While Issue #1 suffered from a massive case of set-up fatigue, Issue #2 wastes no time in raising the stakes, putting the characters in visceral danger and setting the tone for a thrilling read. Lemire's writing is as engrossing as ever and Jock gives us his signature style of textured landscapes and gorgeous figure work. Sometimes faces that are meant to be serious or panicked inadvertently look silly, the lettering still stands out as a touch overdone, and it does occasionally feel as though it's taking itself far too seriously. All that said, it's an impressive comic well-deserving of the hype.

Giga #3, Cover by John Lê, Vault Comics


Writer: Alex Paknadel

Artist: John Lê

Original Article: Giga #1

There's a lot to keep up with in this comic and a refresher is definitely in order before jumping into this third issue. That minor setback aside, Giga continues to deliver one of the most compelling, interesting, and well-rounded stories in comics right now. Paknadel's dialogue is tight and believable, Lê draws splash pages that belong in museums, and every turn of the page gets the reader more invested in an already astounding series. Giga reminds us all why we fell in love with Vault in the first place.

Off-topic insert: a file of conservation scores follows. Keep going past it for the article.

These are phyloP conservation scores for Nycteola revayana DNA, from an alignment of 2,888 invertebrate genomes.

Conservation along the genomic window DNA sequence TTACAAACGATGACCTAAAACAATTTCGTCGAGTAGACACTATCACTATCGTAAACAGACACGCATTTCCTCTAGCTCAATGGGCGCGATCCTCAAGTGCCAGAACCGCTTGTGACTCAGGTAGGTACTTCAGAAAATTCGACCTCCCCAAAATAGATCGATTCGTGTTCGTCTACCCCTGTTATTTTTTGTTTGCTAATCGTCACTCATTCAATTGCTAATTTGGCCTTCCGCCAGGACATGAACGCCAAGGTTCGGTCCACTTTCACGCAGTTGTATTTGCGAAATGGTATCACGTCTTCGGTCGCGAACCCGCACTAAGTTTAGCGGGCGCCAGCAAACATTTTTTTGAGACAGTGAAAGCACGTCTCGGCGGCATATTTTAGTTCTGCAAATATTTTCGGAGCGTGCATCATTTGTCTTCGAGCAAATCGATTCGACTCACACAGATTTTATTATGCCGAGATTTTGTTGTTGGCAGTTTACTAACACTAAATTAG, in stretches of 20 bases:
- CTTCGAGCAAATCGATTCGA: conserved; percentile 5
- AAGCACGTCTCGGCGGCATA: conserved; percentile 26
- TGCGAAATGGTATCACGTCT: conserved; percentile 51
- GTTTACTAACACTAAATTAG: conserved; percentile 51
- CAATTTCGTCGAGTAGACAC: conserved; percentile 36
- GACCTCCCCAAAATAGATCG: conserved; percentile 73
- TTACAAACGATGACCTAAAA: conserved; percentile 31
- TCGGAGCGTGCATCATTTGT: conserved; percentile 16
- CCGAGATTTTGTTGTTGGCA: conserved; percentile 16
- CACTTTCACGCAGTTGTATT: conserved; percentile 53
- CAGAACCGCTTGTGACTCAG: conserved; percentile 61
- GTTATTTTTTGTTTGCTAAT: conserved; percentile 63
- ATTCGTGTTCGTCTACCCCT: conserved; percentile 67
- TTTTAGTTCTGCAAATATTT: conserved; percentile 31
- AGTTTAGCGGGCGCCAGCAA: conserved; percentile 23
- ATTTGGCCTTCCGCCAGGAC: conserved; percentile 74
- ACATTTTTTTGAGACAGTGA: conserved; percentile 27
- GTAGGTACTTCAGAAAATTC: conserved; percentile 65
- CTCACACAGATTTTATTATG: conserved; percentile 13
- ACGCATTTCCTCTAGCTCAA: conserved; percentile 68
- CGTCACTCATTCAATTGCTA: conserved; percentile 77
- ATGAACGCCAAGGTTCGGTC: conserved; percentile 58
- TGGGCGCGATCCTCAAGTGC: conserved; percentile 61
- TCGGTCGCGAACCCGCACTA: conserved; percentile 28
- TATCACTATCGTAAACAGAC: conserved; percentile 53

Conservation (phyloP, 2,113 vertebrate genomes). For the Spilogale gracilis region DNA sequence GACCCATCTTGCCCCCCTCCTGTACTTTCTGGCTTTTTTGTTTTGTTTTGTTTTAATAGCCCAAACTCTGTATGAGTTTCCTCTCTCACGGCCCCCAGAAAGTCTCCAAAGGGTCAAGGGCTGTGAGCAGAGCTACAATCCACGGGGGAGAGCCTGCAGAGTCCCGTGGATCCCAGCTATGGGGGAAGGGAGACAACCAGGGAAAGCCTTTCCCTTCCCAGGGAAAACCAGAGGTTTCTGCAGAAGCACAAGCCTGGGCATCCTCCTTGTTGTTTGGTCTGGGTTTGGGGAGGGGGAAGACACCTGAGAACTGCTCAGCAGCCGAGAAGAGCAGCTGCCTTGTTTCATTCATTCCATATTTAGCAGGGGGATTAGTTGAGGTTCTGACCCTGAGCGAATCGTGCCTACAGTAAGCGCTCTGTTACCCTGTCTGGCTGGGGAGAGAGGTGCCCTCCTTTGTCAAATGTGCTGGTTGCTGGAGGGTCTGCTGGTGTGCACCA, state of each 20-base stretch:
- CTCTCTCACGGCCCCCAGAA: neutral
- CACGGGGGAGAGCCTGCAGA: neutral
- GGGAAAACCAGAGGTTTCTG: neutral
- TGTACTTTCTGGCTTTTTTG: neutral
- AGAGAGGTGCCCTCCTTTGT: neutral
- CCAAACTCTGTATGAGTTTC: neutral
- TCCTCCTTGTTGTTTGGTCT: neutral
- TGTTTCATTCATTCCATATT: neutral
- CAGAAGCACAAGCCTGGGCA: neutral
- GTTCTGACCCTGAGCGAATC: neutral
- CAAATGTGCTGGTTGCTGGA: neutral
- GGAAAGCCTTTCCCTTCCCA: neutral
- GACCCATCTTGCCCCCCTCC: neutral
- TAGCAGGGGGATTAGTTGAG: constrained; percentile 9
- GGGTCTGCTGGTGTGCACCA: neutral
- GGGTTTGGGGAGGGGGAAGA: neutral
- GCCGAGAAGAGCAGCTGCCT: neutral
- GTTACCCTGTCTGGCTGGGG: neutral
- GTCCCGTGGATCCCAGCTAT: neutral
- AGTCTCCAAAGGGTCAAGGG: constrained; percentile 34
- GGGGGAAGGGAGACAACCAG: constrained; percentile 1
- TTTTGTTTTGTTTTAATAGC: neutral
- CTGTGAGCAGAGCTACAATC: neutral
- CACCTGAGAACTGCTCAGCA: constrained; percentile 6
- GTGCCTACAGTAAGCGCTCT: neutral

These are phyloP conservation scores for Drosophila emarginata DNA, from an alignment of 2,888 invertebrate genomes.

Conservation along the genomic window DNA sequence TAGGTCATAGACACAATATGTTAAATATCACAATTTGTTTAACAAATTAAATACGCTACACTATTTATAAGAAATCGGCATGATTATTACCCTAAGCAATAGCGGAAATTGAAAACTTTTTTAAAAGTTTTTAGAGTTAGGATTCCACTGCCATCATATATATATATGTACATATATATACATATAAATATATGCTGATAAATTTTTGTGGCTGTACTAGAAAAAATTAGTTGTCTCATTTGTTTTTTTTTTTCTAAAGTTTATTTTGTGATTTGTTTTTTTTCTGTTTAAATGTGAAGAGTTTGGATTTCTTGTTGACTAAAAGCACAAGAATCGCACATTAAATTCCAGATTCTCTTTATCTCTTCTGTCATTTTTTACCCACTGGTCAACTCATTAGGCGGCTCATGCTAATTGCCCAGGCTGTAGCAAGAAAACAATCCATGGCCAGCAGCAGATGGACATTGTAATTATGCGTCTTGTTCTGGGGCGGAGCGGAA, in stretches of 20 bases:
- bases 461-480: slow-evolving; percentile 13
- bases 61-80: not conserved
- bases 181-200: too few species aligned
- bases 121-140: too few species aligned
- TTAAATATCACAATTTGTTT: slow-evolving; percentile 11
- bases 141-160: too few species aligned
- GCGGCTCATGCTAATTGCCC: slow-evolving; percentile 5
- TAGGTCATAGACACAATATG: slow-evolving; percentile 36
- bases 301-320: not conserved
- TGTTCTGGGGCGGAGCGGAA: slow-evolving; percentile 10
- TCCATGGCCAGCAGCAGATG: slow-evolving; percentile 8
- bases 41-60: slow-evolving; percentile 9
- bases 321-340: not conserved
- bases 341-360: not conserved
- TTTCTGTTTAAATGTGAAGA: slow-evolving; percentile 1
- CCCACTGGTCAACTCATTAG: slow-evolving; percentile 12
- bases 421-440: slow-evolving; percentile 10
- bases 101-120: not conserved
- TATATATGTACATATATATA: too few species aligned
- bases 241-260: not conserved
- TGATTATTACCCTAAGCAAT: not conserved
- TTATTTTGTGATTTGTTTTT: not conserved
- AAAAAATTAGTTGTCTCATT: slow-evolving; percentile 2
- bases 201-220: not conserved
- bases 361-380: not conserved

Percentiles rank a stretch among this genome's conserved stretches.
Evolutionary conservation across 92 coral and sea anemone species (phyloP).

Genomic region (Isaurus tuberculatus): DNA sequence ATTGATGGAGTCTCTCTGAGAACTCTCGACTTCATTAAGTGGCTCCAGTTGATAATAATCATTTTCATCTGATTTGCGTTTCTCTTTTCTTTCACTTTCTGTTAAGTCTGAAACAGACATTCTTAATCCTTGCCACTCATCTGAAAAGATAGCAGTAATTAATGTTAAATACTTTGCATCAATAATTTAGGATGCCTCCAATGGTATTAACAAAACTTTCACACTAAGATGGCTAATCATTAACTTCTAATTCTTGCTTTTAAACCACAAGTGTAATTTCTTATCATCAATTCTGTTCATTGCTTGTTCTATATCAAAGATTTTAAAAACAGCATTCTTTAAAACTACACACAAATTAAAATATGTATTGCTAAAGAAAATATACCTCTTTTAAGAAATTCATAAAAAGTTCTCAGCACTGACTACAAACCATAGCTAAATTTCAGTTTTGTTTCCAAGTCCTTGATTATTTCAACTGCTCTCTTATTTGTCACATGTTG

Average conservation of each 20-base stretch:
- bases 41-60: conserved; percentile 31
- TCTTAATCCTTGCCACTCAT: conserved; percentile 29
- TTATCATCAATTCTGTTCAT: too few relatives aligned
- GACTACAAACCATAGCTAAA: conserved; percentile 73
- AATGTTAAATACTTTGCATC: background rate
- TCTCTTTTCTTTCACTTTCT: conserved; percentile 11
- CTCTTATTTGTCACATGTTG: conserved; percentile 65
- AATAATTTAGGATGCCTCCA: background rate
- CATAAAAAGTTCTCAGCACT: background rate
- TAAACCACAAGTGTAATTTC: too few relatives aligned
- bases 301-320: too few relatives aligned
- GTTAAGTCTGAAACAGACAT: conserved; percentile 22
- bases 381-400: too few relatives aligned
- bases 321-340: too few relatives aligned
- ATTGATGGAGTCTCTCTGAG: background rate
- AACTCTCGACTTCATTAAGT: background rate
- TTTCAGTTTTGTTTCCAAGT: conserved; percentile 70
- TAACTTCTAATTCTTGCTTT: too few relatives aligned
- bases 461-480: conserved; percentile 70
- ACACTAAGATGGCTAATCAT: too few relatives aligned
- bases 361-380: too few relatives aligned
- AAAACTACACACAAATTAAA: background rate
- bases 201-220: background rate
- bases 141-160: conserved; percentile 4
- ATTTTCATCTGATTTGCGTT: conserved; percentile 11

–Wells Thompson, Content Editor

The image(s) used in this article are from a comic strip, webcomic or the cover or interior of a comic book. The copyright for this image(s) is likely owned by either the publisher of the comic, the writer(s) and/or artist(s) who produced the comic. It is believed that the use of this image(s) qualifies as fair use under the United States copyright law. The image is used in a limited fashion in an educational manner in order to illustrate the points of the author and not for the purpose of entertainment or substituting the original work. It is believed the use of this image has had no impact on the market value of the original work.

All characters and the distinctive likeness(es) thereof are trademarks of and copyright of their respective owners. ALL RIGHTS RESERVED.